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Diseases Of The Vitreous

Diseases Of The Vitreous.

Hyalitis (Inflammation of the Vitreous). This disease appears in two forms one characterized by suppuration suppurative hyalitis), and the other by either fixed or floating opacities.

Etiology. All opacities seen in the vitreous, however, are not to be regarded as the result of pathologic conditions peculiar to that body, for they are usually dependent upon some structural change in the uveal tract or retina. On account of the absence of blood vessels and nerves in its structure the vitreous was at one time supposed to be incapable of inflammation, but recent investigation has developed the fact that idiopathic or spontaneous inflammation may occur without change of a textural character in any other part of the eye. It is true, however, that hyalitis of the suppurative variety is generally a secondary disease, being caused by an injury (penetrating wound) to some adjacent structure, or by previously existing choroidal disease which had its origin, primarily, in consequence of some operative procedure upon some other part of the eve (as after cataract extraction).

Suppurative hydrates may also be due to microbic invasion of old operative scars of several years' standing, to exhaustion following any lengthy debilitating disease, especially the continued fevers, relapsing fevers, the exanthem or may result from metastatic choroiditis after inflammation of the umbilical cord in new born children.

Symptoms. Since suppurative hyalitis is usually secondary to disease of other structures, we will find evidences of the presence of this primary affection in adhesions of the pupillary margin to the anterior capsule of the lens, and a history of iritis and cyclitis. Pus once having formed in the vitreous (the cornea and media being clear), it is readily seen with the ophthalmoscope occupying a circumscribed area (pseudo glicoma), while the rest of the vitreous may appear perfectly clear and healthy. This condition closely resembles a true glioma of the retina ; but the history of the case, with the symptoms of iritis and diminished tension, will serve to distinguish them (see also page 356).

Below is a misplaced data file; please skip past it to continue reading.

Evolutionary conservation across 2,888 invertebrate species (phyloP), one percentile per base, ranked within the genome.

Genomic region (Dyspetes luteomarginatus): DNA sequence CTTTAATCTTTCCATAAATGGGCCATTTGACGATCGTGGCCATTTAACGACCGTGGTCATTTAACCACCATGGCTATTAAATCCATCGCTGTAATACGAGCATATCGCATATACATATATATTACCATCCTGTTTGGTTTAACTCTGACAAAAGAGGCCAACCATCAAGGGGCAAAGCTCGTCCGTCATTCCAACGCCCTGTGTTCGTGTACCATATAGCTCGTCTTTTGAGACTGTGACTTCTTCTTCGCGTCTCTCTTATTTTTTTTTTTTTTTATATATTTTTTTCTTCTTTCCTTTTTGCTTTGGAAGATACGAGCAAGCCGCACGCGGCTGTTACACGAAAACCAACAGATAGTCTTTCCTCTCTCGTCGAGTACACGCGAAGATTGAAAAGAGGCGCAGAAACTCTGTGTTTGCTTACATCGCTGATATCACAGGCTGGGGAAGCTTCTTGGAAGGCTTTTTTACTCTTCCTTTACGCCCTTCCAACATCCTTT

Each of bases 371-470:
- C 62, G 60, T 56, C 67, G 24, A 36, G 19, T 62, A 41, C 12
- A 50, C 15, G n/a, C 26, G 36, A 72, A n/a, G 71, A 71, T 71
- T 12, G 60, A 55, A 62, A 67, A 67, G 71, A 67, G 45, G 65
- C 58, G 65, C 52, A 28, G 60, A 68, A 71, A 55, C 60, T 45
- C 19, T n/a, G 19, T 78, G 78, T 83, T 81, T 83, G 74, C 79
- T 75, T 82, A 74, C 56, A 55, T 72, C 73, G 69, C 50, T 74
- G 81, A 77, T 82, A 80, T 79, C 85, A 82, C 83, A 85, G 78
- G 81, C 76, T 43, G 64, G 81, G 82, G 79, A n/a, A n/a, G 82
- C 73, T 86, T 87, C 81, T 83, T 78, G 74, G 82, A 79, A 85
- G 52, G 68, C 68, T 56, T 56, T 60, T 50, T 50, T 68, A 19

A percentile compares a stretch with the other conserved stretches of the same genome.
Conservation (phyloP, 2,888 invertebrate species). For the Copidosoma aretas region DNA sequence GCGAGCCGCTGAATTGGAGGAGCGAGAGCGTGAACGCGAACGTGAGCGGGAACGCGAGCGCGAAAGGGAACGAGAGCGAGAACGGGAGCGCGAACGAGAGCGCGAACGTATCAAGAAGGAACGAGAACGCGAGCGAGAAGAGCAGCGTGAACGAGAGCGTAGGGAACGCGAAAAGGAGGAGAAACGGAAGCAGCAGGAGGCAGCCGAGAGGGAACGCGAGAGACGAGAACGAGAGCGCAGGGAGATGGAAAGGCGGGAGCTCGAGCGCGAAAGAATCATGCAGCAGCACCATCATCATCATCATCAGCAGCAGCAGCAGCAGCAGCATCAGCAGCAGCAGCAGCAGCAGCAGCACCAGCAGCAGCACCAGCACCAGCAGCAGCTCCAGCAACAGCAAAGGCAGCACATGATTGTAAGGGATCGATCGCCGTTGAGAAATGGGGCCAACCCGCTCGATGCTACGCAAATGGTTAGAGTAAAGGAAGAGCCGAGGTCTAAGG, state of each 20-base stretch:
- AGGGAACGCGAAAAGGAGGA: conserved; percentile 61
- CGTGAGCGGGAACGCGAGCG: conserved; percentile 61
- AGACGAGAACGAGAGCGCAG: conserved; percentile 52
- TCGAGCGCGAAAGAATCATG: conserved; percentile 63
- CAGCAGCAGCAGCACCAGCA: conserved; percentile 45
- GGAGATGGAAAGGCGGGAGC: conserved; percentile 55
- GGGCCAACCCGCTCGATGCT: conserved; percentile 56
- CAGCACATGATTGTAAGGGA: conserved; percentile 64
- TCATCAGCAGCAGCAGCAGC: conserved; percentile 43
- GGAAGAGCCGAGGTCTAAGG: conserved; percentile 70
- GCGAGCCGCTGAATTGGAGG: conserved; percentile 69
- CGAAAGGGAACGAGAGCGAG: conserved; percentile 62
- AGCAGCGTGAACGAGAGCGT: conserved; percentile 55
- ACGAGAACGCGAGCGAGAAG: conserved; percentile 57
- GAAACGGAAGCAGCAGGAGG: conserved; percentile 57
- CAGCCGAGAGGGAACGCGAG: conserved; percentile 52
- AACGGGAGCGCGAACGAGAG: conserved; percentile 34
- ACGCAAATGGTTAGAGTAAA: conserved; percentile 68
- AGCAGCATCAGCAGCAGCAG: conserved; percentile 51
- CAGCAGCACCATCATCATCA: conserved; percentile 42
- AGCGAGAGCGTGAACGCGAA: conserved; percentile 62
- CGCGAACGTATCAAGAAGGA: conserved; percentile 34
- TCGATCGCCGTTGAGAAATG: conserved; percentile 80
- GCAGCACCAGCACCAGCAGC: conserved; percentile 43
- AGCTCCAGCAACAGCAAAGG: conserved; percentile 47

The disease may remain confined to some peripheral portion of the vitreous bod , but usually the suppurative process extends until the entire y vitreous becomes involved, and through a resulting panophthatmitis the eye is lost. The history of some pre existing eye disease and the ophthalmoscopic appearances will sufficiently indicate the location and gravity of the affection
Prognosis and Treatment. The result of suppurative inflammation of the vitreous is usually not only the loss of the affected eye, but the atrophied globe after panophthalmitis may be a source of menace to the sound eve. Should the health of the sound eye be threatened at any stage of the disease, enucleation of the affected organ must be at once performed.

During the course of any lengthy debilitating disease, should suppurative hyalitis supervene, it may be possible to save the eye with some degree of vision by vigorous tonic treatment. Intraocular injections of chlorin water have been recommended on experimental grounds (Berry).'

Opacities of the Vitreous. That variety of inflammation of the vitreous characterized by the formation of fixed or movable opacities may be either acute or chronic.

Etiology. As this form of vitreous disease, like the suppurative variety, is secondary to affections of other portions of the eye, the refraction of the eye and the condition of the lens, of the ciliarv body, choroid, and retina, must be examined for its cause. High degrees of myopia associated with posterior staphyloma constitute a frequent cause of this trouble. Again, in choroiditis, and especially in the specific variety, a fine dust like mist (hyalitis punctata) can be detected, through which there are distributed larger flake like opacities of irregular shape, which give individuality, to the primary disease which caused them.

Exhaustion of the general system from long continued fevers, gout, constipation, anemia, interference with the function of the liver by congestion, irregular menstruation, syphilis, and the action of drugs (arsenic), all may, and often do, produce opacities in the vitreous. Injuries to the eye causing choroidal hemorrhage will also result in the formation of opacities, and, if extensive, may lead to suppuration.

Benson has described a form of opacity in which the vitreous is filled with minute, light colored spheres (asteroid hyalitis). The condition is congenital, and does not interfere with normal visual acuity.